For apparently the first time ever in the history of the U.S. House, a gay member of Congress has obtained a congressional ID card identifying his same-sex partner as a spouse.
Rep. Mark Pocan (D-Wis.) told the Washington Blade on Thursday the House Sergeant at Arms informed him late last month that Philip Frank, whom Pocan legally married in Canada in 2006, would be able to obtain an ID labeling him as congressional spouse. Previously, Frank was given an ID identifying him as a “designee,” but picked up his new ID on April 26.
Pocan said he’s happy Frank has received the ID designating him as spouse, but noted that federal employees with same-sex partners are still denied an array of benefits — including health and pension benefits — because of the Defense of Marriage Act.
“I think it’s an important step toward recognizing equality and we’re very proud of receiving it,” Pocan said. “We also realize there’s still a lot more work to do for same-sex couples that work for the federal government.”
The change of the new congressional ID is symbolic. Frank isn’t able to receive any more benefits as a result. Still, the change for the first time makes same-sex spouses equal to opposite-sex spouses in terms of identification.
At this time, Pocan is the only legally married openly gay member of Congress. Rep. Jared Polis (D-Colo.) and Rep. Sean Patrick Maloney (D-N.Y.) are in same-sex relationships, but aren’t legally married, even though Polis in 2011 became the first openly gay father in Congress. Former Rep. Barney Frank (D-Mass.) last year became the first member of Congress in a same-sex marriage late last year, but Pocan said Frank’s spouse, Jim Ready, never received a spousal ID.
Pocan said he had been asking the House Sergeant at Arms to make the change since he became a U.S. House in January, or at least explain the reasoning for withholding a spousal ID from a legally married couple. The House Sergeant at Arms’ office on Thursday didn’t immediately respond to the Washington Blade’s request to comment on the situation.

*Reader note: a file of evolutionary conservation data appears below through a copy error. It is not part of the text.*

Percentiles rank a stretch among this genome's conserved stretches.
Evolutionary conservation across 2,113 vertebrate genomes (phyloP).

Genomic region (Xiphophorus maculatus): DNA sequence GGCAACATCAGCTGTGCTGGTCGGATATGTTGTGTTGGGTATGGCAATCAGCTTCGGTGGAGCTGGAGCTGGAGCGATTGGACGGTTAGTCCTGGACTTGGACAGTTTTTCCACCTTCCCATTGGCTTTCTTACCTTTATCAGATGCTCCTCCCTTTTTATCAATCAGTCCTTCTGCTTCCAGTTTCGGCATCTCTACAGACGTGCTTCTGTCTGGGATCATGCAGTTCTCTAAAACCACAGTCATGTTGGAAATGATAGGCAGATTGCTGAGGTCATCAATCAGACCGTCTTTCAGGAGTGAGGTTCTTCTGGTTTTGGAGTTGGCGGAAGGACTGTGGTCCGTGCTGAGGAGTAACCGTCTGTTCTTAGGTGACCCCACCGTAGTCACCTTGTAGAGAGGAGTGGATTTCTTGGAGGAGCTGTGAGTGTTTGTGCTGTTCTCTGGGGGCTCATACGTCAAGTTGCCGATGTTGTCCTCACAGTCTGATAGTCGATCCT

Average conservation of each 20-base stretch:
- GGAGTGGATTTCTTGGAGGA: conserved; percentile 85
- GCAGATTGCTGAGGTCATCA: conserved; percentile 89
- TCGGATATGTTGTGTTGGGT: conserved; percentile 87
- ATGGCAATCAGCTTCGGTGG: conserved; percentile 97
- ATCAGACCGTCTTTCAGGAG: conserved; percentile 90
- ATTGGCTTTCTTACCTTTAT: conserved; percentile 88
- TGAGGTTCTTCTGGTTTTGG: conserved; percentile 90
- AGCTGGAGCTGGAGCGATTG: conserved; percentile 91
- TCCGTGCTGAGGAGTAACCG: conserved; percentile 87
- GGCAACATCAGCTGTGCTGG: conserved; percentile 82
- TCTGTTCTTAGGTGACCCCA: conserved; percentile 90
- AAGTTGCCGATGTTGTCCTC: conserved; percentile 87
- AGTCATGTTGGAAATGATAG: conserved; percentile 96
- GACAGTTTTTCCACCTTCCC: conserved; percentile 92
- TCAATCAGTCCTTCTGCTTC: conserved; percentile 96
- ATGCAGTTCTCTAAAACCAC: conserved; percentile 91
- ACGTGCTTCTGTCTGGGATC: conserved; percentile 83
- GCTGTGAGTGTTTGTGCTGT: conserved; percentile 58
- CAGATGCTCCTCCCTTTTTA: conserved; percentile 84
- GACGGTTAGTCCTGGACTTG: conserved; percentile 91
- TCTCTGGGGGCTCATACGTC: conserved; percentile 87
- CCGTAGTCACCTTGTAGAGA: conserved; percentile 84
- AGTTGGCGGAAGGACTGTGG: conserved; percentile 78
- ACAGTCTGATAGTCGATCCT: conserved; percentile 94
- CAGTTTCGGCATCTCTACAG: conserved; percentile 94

In a previously published profile piece on Pocan, the Washington Blade reported Pocan was asking the House Sergeant at Arms to make the change in partnership with House Minority Leader Nancy Pelosi (D-Calif.).
Drew Hammill, a Pelosi spokesperson, said the Democratic leader was happy to help Pocan obtain an ID card for his spouse.
“Leader Pelosi was very pleased to assist Congressman Pocan in securing an appropriate ID for his husband, Philip,” Hammill said. “Congressman Pocan is to be commended for using this personal example to highlight the plight that LGBT federal employees face with respect to equal benefits.”
Even though he received the spousal ID, Pocan said the lack of major partner benefits for federal employees continues is a persistent problem. A ruling from the U.S. Supreme Court against DOMA — which may happen in June as the result of pending litigation — would likely take care of it, but Pocan plans in the coming weeks to introduce legislation to address the issue known as the Domestic Partnership Benefits & Obligations Act.
“We realize that symbolism is great and important, especially when it’s recognized by the House, but even more important is making sure that we get those full benefits for the thousands and thousands of folks who work for the federal government who aren’t recognized in the same way,” Pocan said.